Computer use is perhaps the most well-known cause of workplace WEAR and TEAR injuries. Many workers develop carpal tunnel syndrome as the result of computer use in the workplace. Even using a computer to prepare invoices or create reports, communicate with customers, or ring up transactions can cause injury.
Using a computer, mouse, or touch screen involves making many of the same motions over and over again, often rapidly, and often without adequate opportunities for rest.
Swinging, lifting, or operating tools can cause incremental damage to muscles and tendons, even if it doesn’t feel strenuous at the time. Using power tools also carries a risk of RSIs, because they typically expose workers to prolonged vibrations that can weaken and inflame muscles and tendons.
Lifting, Reaching, Grabbing, or Pulling
Any job that requires you to grab, lift, reach, or pull objects – even small, light objects – can cause WEAR and TEAR injury. Whether you’re a mechanic, a butcher in a meat packing plant, a cashier at a grocery store, a delivery driver, or even a musician, repetitive lifting, reaching, grabbing, and pulling can cause WEAR and TEAR injuries.
Don’t Ignore Your WEAR and TEAR Injury
A WEAR and TEAR injury may be a legitimate workplace injury for which you should receive workers’ compensation benefits. If you believe you suffer from a WEAR and TEAR injury and it may be work-related, don’t be afraid to seek medical help. Let your doctor know you believe it is a workplace injury. While workers’ compensation insurance companies can make recovery for WEAR and TEAR injuries difficult, it is possible – especially with the right workers’ compensation attorney representing your interests. Many times, insurance adjusters presume that a WEAR and TEAR injury is related to the natural aging process or that it is due to a pre-existing condition that has nothing to do with work. If so, it is in your best interest to contact aggressive, knowledgeable legal counsel experienced in successfully representing employees with WEAR and TEAR injuries. It is important to note that the passage of time may be fatal to your claim. At Petro Cohen P.C., we have helped many employees who suffered WEAR and TEAR injuries. To determine if you have a potential WEAR and TEAR claim, schedule a confidential appointment with one of Petro Cohen, P.C. workers’ compensation attorneys. You work hard. Now let us work hard for you. Our experienced attorneys handle other types of cases as well, including:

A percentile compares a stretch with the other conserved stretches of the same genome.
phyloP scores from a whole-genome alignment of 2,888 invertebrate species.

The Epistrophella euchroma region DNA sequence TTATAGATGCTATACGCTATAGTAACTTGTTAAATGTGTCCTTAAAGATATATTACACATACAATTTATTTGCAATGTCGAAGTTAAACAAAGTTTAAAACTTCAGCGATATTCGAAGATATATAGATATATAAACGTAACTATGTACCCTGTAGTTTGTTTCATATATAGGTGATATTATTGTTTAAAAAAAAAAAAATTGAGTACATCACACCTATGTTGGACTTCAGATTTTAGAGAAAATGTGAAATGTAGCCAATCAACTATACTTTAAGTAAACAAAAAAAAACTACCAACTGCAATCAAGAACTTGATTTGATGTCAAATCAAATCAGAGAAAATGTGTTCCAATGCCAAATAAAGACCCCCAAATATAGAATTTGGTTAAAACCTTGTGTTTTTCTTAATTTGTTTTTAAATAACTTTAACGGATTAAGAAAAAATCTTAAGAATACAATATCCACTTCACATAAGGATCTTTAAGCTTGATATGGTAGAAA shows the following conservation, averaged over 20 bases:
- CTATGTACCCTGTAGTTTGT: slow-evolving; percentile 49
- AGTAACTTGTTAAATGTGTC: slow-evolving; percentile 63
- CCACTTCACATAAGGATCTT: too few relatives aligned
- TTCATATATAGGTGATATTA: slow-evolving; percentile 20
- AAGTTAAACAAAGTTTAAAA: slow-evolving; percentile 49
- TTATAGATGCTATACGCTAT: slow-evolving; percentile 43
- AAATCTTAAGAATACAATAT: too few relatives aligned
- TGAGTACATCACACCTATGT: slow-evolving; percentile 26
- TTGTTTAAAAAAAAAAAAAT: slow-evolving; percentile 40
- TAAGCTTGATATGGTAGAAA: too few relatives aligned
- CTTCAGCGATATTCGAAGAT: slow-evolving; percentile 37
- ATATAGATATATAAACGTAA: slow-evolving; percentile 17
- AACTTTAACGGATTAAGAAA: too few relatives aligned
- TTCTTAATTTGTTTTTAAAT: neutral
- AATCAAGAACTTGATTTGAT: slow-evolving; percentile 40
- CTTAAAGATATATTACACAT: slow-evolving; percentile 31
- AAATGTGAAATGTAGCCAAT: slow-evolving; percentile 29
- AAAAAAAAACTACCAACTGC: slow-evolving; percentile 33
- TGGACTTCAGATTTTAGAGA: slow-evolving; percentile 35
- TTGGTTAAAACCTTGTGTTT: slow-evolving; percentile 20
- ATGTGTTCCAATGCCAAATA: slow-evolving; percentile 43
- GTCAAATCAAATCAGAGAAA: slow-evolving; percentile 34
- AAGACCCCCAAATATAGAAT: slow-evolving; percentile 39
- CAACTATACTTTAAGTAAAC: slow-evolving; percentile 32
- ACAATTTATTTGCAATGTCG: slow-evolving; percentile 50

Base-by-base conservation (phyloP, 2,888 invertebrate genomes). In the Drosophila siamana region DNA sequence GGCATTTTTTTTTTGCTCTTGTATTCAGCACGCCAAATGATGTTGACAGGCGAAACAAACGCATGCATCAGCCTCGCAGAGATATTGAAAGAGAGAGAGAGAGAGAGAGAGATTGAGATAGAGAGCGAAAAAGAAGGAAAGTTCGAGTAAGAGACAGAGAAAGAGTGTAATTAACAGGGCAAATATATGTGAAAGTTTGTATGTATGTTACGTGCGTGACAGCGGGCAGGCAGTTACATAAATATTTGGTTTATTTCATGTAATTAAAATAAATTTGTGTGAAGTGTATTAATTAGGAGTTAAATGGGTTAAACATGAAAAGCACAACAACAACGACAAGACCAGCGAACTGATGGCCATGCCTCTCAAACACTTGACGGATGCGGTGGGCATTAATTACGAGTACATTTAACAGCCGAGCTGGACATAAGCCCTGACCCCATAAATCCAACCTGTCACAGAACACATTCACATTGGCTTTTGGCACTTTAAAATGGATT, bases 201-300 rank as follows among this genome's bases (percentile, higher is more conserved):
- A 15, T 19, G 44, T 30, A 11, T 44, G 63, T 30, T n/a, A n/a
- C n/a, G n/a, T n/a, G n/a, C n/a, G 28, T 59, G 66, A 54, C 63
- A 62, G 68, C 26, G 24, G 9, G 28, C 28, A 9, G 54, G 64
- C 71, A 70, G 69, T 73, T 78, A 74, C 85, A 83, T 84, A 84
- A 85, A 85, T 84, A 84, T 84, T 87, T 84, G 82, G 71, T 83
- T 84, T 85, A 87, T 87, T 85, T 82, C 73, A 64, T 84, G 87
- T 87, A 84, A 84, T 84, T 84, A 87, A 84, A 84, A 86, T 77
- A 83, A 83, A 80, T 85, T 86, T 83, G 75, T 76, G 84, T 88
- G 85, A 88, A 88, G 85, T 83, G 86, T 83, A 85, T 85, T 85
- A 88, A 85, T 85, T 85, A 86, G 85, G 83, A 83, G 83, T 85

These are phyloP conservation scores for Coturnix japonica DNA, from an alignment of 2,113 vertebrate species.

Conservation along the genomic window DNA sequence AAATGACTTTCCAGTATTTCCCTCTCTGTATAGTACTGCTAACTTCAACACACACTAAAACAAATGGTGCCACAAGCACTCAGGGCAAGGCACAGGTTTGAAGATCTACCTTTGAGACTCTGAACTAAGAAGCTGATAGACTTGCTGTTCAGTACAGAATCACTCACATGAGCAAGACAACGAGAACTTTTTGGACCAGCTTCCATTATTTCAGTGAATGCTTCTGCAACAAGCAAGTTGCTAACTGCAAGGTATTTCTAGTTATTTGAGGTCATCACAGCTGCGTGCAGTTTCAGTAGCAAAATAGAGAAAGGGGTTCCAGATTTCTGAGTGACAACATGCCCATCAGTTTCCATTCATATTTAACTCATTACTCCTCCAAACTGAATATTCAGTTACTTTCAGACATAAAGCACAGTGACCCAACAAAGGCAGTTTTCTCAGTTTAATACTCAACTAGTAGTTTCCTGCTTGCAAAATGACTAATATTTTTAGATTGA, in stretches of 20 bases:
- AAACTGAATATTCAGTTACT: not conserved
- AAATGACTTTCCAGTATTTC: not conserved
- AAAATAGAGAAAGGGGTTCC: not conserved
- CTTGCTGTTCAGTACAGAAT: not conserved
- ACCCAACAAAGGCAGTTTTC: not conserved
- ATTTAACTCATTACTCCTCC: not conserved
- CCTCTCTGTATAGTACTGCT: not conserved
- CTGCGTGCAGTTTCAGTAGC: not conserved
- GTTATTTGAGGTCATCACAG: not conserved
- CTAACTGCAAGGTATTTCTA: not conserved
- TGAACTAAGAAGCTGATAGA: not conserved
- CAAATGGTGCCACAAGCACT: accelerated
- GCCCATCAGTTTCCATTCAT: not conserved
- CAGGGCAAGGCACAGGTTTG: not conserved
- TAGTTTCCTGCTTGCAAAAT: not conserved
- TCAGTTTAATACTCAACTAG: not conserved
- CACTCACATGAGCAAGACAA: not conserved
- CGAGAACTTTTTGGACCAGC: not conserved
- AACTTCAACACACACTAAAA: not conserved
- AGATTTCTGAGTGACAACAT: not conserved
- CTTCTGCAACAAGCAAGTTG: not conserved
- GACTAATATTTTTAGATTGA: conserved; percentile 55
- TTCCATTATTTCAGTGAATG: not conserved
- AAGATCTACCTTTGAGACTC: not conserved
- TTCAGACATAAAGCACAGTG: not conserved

- Workers Compensation
- Wear and Tear
- Personal Injury
- Automobile Accidents
- Trucking Accidents
- Bicycle & Motorcycle Accidents
- Slip & Fall / Trip & Fall
- Dog Bite & Animal Attacks
- Dangerous Property Conditions
- Construction Accidents
- Product Liability & Industrial Accidents
- Claims Against Public Entities
- Wrongful Death
- Social Security Disability